It’s the Recovery, Not the Exercise, That Builds Muscles

Your muscles won’t get instantly bigger after you lift weights or go hard on the exercise bike. These kinds of activities are actually damaging your muscles in a way, but it’s all part of how the body achieves healthy growth.

“You make microtears in your muscles when you work them,” says UNC Health Wellness Services manager and certified personal trainer Kathy DeBlasio, MA. “As you heal, you gain muscle and strength.”

These tiny tears may cause you to feel sore, but you shouldn’t be in pain, she says. They’ll heal within 24 to 48 hours.

“That’s why it’s important to do strength training every other day instead of every day,” she says. “That gives your muscles time to recover and get stronger.”

Try these tips to get the most out of your strength training.

Start with a Warmup

Warming up your muscles before doing any exercises, especially strength training, will benefit your body and help you avoid injuries.

“Do a little light cardio, like walking or riding a stationary bike,” DeBlasio says. “This gets the blood flowing to your muscles.”

The blood flow also increases your mind’s awareness of your movements, which helps decrease the risks of injury, she says.

Vary Your Routine

Giving your muscles time to heal and strengthen doesn’t mean you need to stop all exercise. The solution, she says, is to vary what you are doing. Choose an activity that doesn’t cause microtears in the muscles that are recovering.

“We call it active rest. You can go for a walk, do yoga, ride a bike or do anything that is not targeting working those same muscles but using them in a functional manner,” DeBlasio says.

“If you like to do strength training every day, then train different muscles,” she adds. “Do your legs one day and your back, chest, biceps and triceps another day. That way, you’re still allowing your body to recover.”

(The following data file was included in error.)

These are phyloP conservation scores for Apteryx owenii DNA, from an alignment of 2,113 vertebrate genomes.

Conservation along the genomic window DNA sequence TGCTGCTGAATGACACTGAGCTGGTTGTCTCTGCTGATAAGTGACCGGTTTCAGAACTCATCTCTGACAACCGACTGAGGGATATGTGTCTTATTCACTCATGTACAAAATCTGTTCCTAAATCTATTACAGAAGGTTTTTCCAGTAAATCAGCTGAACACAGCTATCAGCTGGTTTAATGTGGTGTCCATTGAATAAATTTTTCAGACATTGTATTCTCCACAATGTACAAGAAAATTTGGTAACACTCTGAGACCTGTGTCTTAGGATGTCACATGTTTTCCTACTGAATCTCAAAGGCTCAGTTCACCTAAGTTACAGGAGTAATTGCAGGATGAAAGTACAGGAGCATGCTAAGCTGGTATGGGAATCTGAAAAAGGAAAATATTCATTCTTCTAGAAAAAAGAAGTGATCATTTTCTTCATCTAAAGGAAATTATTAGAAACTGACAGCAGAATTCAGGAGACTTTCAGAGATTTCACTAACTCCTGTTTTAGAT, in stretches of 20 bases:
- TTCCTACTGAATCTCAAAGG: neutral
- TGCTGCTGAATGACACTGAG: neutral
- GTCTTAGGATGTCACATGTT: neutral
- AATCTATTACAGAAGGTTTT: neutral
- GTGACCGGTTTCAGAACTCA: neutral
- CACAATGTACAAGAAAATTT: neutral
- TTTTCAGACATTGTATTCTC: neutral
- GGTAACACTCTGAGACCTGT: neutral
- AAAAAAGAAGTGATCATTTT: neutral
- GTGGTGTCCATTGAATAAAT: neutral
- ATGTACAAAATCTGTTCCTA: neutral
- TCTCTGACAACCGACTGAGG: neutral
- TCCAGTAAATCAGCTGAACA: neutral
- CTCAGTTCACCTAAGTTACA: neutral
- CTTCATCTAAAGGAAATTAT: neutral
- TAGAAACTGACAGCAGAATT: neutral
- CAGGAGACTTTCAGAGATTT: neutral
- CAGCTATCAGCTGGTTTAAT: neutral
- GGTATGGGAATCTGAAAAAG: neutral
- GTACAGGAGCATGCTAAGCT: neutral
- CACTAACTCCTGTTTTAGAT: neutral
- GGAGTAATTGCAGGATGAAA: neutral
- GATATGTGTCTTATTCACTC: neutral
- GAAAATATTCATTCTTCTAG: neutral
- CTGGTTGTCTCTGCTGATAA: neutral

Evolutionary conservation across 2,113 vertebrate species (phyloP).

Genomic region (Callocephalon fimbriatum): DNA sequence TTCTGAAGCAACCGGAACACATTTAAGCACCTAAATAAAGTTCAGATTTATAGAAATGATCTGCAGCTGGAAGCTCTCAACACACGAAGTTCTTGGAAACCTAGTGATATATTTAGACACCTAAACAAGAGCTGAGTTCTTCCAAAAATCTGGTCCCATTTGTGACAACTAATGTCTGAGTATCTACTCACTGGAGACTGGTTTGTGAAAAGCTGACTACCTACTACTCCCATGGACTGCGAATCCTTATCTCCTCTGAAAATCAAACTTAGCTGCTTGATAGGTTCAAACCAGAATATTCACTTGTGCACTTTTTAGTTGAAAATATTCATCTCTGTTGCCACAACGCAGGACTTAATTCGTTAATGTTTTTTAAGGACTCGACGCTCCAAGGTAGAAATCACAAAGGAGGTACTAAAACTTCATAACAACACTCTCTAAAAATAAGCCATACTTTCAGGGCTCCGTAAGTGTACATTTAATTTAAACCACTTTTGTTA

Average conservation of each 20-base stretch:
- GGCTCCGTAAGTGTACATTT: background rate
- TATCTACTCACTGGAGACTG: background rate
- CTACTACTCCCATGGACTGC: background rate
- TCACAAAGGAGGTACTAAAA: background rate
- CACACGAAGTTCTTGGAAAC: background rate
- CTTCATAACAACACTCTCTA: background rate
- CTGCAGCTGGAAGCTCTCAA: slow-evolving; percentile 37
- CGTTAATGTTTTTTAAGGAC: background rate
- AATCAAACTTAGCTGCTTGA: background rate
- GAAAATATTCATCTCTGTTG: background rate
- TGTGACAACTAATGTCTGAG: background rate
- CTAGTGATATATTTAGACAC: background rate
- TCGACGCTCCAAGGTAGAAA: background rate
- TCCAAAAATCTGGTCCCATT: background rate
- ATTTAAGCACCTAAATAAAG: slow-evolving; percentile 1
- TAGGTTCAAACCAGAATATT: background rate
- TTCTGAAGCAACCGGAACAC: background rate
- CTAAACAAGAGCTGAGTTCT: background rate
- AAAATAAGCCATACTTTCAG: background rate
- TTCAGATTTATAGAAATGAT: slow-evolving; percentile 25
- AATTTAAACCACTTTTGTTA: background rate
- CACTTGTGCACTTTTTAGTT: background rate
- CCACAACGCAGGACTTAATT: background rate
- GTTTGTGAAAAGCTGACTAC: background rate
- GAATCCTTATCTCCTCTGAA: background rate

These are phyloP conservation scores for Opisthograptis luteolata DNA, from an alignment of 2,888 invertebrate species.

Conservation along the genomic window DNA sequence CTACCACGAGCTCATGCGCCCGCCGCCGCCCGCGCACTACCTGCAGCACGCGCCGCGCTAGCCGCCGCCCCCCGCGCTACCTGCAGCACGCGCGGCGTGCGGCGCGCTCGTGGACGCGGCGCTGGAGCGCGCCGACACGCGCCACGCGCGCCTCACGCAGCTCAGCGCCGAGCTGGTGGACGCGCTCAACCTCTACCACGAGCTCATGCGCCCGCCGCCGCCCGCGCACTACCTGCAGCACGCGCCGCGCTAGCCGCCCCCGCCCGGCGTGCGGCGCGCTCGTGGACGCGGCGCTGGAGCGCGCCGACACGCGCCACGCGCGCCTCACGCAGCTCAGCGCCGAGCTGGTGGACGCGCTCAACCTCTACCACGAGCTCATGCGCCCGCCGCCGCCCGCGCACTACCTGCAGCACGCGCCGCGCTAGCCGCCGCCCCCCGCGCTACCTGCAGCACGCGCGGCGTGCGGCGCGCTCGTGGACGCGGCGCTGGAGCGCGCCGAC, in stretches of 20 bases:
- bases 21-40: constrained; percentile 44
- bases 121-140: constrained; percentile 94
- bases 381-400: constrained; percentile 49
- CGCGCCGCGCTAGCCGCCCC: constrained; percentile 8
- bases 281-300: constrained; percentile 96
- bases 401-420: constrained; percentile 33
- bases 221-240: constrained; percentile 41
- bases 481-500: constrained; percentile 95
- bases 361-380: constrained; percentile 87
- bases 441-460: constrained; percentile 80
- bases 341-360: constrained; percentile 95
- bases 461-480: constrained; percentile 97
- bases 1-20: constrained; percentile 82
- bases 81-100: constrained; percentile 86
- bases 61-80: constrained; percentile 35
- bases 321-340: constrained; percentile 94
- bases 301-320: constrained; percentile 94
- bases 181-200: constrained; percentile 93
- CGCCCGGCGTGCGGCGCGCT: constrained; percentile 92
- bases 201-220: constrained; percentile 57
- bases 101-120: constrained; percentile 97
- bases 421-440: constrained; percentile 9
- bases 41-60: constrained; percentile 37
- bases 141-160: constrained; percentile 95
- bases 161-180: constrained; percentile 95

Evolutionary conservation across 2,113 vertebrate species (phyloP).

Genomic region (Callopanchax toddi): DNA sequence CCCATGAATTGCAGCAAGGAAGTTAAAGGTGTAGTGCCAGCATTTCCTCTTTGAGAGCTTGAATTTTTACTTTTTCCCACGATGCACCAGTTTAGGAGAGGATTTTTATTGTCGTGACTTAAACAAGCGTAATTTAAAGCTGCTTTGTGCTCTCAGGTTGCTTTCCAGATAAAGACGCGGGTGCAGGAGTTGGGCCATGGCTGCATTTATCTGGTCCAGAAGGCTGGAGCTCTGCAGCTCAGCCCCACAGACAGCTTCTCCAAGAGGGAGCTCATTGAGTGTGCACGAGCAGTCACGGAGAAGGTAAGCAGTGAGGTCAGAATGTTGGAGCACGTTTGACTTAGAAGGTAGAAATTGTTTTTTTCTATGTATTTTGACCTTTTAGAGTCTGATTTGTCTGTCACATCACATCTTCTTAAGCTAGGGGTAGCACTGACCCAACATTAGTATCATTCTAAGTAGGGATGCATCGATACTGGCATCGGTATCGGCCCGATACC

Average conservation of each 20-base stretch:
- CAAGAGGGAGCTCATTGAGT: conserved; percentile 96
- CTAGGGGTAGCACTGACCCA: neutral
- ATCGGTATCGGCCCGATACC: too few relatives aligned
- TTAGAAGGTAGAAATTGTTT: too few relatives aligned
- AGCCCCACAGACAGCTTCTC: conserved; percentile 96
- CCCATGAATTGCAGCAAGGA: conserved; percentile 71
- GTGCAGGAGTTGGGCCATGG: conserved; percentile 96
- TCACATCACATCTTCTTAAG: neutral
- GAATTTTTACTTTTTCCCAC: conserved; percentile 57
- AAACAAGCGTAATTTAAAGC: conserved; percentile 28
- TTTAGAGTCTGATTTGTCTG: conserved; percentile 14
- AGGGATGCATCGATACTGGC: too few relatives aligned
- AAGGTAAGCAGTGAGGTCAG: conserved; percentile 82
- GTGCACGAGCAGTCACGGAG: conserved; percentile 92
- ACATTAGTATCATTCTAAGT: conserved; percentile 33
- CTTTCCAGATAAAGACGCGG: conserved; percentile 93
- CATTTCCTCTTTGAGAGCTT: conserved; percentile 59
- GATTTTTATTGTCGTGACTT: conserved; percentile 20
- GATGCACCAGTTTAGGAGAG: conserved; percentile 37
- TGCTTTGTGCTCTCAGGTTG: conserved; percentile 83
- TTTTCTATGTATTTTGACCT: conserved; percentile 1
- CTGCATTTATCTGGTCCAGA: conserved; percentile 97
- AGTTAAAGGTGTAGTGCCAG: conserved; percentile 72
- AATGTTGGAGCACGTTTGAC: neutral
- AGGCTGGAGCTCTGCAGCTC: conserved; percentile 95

Expand Your View of a Workout

You might become comfortable with your routine—you’re increasing your workout time or the weight you’re using, and you’re building strength and endurance.

Then you spend the day raking leaves, packing boxes or playing volleyball, and you feel it later.

“If you’re using muscles in a way you haven’t done in a while, you’re probably going to get sore,” she says. “Take that into account when planning your workout for the next day. Often, moving those sore muscles helps them to feel better.”

Nourish Your Body

Make sure you are fueling your body before, during and after your workout with the right foods and fluids.

To build and maintain energy, eat carbohydrates and protein one to two hours before your workout, says UNC Health registered dietitian Elizabeth Watt.

During your exercise, drink plenty of water. Otherwise, your electrolytes, sodium and calcium could get out of balance and strain your cardiovascular system, Watt says.

If you will be working out for more than an hour, you might want to have a snack that contains carbohydrates and supplement your water with an electrolyte sports drink.

Within 15 minutes of finishing your workout, Watt says to eat a snack that contains protein and carbs, which are fuel to help your muscles repair.

Know When You’ve Had Enough

You can have too much of a good thing, and then it becomes a bad thing.

“If you’re lifting too much or going too long, you may go beyond what your body can manage,” DeBlasio says. “Doing too much can tear down muscle that your body can’t easily repair. Then you can’t train those muscle fibers anymore.”

Listen to your body, she says.

“If you’re doing cardio, let your body recover before you do more,” she says. “With strength training, resting between sets is essential.”

Varying your routine, getting enough rest and fueling your body correctly are the best ways to build muscle, endurance and overall health, she says.

Before starting or changing a strength-training regimen, get cleared by your doctor. Need a doctor? Find one near you.